In China on December 5th 2013, US Vice President Joseph R. Biden spoke about the role of the free press in a democratic society, declaring that:
Innovation thrives where people breathe freely, speak freely, are able to challenge orthodoxy, where newspapers can report the truth without fear of consequences.
Though he was referring to China’s restrictive policies regarding reporting by foreign news organisations, the same line of thinking can and should be applied to the rest of the world, including countries that pride themselves on freedom in media and speech. Despite Biden’s words, even the US media is a guilty party in its own way, exposing the best instead of the real aspects of the nation.
It’s 2014 and it’s time to look at the ways in which the last year has shown how the press isn’t as free as we’d like to think.
1. The Guardian Editor That Was Tried for Committing…. Journalism?
In the same month that Biden was making his speech, Alan Rusbridger, editor in chief of the Guardian, was brought before a panel of MPs and questioned about the newspaper’s coverage of Edward Snowden’s leakage of national security material. Rusbridger was actually asked if he loved his country, to which he retorted:
Yes, we are patriots and one of the things we are patriotic about is the nature of a democracy and the nature of a free press.
Does loyalty to one’s nation mean turning a blind eye to its realities? Does that logic apply not only to newspapers, who are obliged to print the truth, but to the rest of us in our everyday discussions and criticisms?
2. Press Regulation In The UK Has Become a Reality
The end of 2013 saw the Privy Council grant a Royal Charter on press regulation that created a kind of watchdog system for newspapers, which media organisations had a choice to sign up with or stay outside of. Publishers and editors fought the charter until literally the last moment, though to little success, calling it a ‘deeply illiberal proposal’. You can judge for yourself, as the charter proclaims:
1.1.There shall be a body corporate known as the Recognition Panel.
1.2.There shall be a Board of the Recognition Panel which shall be responsible for the conduct and management of the Recognition Panel’s business and affairs, in accordance with the further terms of this Charter.
1.3. The Members of the Board of the Recognition Panel shall be the only Members of the body corporate, but membership of the body corporate shall not enable any individual to act otherwise than through the Board to which he belongs.
3. 70 Journalists Were Killed in 2013
- Chechnya, Russia
- Ogaden, Ethiopia
- Jammu and Kashmir, India
- Waziristan, Pakistan
- Agadez, Niger
- North Korea
What’s the link between this list of seemingly random places, besides their states of politically charged turmoil? They’re all closed to foreign reporters – and for good reason. Reports show that as many as 70 journalists were killed in 2013. The International Federation of Journalists (IFJ) has called on the authorities of Thailand to allow journalists to import and use body armour. The fact that journalists have to act as if they’re going into war when they’re doing their jobs suggests something is deeply wrong. The fact that they persist in risking their lives for this job means they consider the truth worth the risk – and governments should as well.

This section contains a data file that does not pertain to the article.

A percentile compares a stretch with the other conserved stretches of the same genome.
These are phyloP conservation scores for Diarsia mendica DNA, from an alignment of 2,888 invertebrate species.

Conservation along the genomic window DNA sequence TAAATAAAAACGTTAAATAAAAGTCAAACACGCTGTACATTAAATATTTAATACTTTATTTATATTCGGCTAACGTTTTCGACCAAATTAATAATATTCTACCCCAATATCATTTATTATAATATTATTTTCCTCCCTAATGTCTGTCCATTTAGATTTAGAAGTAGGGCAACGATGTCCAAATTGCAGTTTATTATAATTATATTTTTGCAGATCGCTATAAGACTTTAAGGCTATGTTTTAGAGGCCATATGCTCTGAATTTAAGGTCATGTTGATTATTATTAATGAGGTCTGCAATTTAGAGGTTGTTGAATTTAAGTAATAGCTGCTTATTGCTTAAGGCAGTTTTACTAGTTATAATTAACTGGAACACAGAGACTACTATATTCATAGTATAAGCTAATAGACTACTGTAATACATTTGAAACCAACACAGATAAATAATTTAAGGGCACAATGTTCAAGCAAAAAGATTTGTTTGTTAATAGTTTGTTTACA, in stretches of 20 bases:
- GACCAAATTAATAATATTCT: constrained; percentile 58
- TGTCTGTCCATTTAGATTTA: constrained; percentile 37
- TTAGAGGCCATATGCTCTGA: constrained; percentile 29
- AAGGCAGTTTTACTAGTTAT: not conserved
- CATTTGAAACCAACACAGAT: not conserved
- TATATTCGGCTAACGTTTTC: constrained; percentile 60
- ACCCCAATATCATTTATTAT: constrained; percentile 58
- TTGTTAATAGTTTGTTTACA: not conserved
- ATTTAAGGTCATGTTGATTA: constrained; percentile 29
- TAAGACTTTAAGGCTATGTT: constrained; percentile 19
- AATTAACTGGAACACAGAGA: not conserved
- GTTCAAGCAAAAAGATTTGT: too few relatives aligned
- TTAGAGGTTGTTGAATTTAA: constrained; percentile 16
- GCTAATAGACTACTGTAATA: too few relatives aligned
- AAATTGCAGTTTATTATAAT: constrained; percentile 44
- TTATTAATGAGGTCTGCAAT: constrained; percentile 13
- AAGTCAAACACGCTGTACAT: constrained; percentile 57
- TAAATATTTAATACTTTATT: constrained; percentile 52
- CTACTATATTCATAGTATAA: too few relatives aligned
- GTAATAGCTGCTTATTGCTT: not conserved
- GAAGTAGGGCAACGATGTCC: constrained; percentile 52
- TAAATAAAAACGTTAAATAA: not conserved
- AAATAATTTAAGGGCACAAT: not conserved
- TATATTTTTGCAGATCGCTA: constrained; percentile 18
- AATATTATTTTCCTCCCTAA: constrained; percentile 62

4. The Father Of The World Wide Web Warns Of “Tide Of Censorship”
Sir Tim Berners-Lee, who launched the web on Christmas Day 1990, has said that
a growing ride of surveillance and censorship threatens the future of democracy and acknowledges that more and more people are using the internet and social media to “expose wrongdoing”
Behind the barrier of anonymity, the internet has become an unofficial platform for criticising everything from Robin Thicke’s ‘Blurred Lines’ video to injustices by US soldiers in the Middle East. These dialogues, ranging from lengthy blog posts to conversations on Tumblr, have opened the gateway to discussing issues overlooked or avoided by the press, and inevitably bringing to light knowledge that might otherwise have been lost.
5. A Lesson from History That Still Resonates Today
To conclude, let’s go back a few centuries to when England still had a system of licensing, only abolished in 1694, whereby no publication was allowed without a government-granted license. It was during this period that John Milton wrote his pamphlet ‘Areopagitica’, in which he argued against government censorship, writing satirically that:
When as debtors and delinquents may walk abroad without a keeper, but unoffensive books must not stir forth without a visible jailor in their title.
Although the pamphlet did not directly end the practice of licensing, it would later be seen as one of the most eloquent defenses of press freedom, and it can still be applied today. Milton believed that individuals were capable of using reason to distinguish right from wrong rather than mindlessly accepting whatever their governments and newspapers told them. In order to exercise this right, Milton said, the individual should have unlimited access to the ideas of his fellow man, what he called the open ‘marketplace of ideas’. He claimed that when people argued with each other, the ‘good’ argument always prevailed.
Trust your people, was what Milton was telling the government. Trust them to make up their own minds, instead of pulling the wool over their eyes.